For our topic  How has your family upbringing influenced your educational goals? our thesis will be:

My parents saw little value in a formal education. It was their lack of passion that led me to my educational goals.

Step 2 – Write Your Introduction

In the introduction, the first sentence can be a broad or general statement that sets the tone for the piece. It is usually supported by a second sentence that leads into the thesis. The optional third sentence may pose a question that the thesis aims to answer, or it may prompt the reader to think about the topic in a different light. The final sentence of the intro paragraph clearly establishes the thesis.

As a general rule of thumb, the introduction should go from broad to specific, sentence by sentence, gradually leading up to your thesis. Here’s a sample example of an introductory paragraph.

Parents are supposed to push you past your goals, or at least, that’s what I always believed. I was raised in the generation of “you can do anything if you put your mind to it.” My parents did not follow that philosophy, and they saw little value in a formal education. It was their lack of passion that led me to my educational goals.

Word count:  Introductory paragraph, 64 words.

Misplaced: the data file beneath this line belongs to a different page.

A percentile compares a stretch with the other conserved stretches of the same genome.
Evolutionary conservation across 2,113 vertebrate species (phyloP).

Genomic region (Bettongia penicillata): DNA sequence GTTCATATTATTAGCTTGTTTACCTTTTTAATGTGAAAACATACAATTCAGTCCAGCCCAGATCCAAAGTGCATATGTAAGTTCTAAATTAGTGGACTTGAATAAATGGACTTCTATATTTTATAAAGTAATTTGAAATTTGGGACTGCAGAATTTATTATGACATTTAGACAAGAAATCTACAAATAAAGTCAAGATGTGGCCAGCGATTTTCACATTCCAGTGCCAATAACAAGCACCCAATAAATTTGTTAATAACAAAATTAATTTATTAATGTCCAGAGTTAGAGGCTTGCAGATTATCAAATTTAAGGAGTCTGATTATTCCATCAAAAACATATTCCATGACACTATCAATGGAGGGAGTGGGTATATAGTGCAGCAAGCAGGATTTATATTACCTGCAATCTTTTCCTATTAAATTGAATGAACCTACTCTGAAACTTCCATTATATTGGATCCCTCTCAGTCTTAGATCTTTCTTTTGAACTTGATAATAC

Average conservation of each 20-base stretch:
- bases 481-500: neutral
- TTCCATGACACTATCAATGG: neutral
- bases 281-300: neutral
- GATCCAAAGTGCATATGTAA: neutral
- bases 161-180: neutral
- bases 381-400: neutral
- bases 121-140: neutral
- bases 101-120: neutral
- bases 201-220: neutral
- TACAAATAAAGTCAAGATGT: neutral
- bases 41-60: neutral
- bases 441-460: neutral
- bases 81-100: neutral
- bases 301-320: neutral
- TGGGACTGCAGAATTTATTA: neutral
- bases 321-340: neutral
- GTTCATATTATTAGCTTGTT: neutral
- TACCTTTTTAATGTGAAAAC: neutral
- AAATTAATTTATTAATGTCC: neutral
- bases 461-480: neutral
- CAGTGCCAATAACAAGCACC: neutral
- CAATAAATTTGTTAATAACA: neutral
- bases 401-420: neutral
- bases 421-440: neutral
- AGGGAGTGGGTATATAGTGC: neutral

Step 3 – Write The Body Paragraph (s)

Next, we’ll continue with the body paragraph. Remember, body paragraphs should support the thesis and be about 3-5 sentences or 50-100 words long. In a short essay you may opt for only one body paragraph but in a longer one you may need more.

So how should your body paragraphs support your thesis? Think of each body paragraph as an argument that supports it.

Working with our thesis  “My parents never saw the value of formal education and that’s what lead me to my educational goals”, then each paragraph could be abouthow not seeing the value of formal education led to the writer pursuing it.

For example, maybe the writer didn’t want to end up in the same work as their parents. Or maybe it was the parents’ lack of belief in the writer that pushed them to pursue a better future.

Let’s have a look at what a body paragraph can look like for our 250 word essay.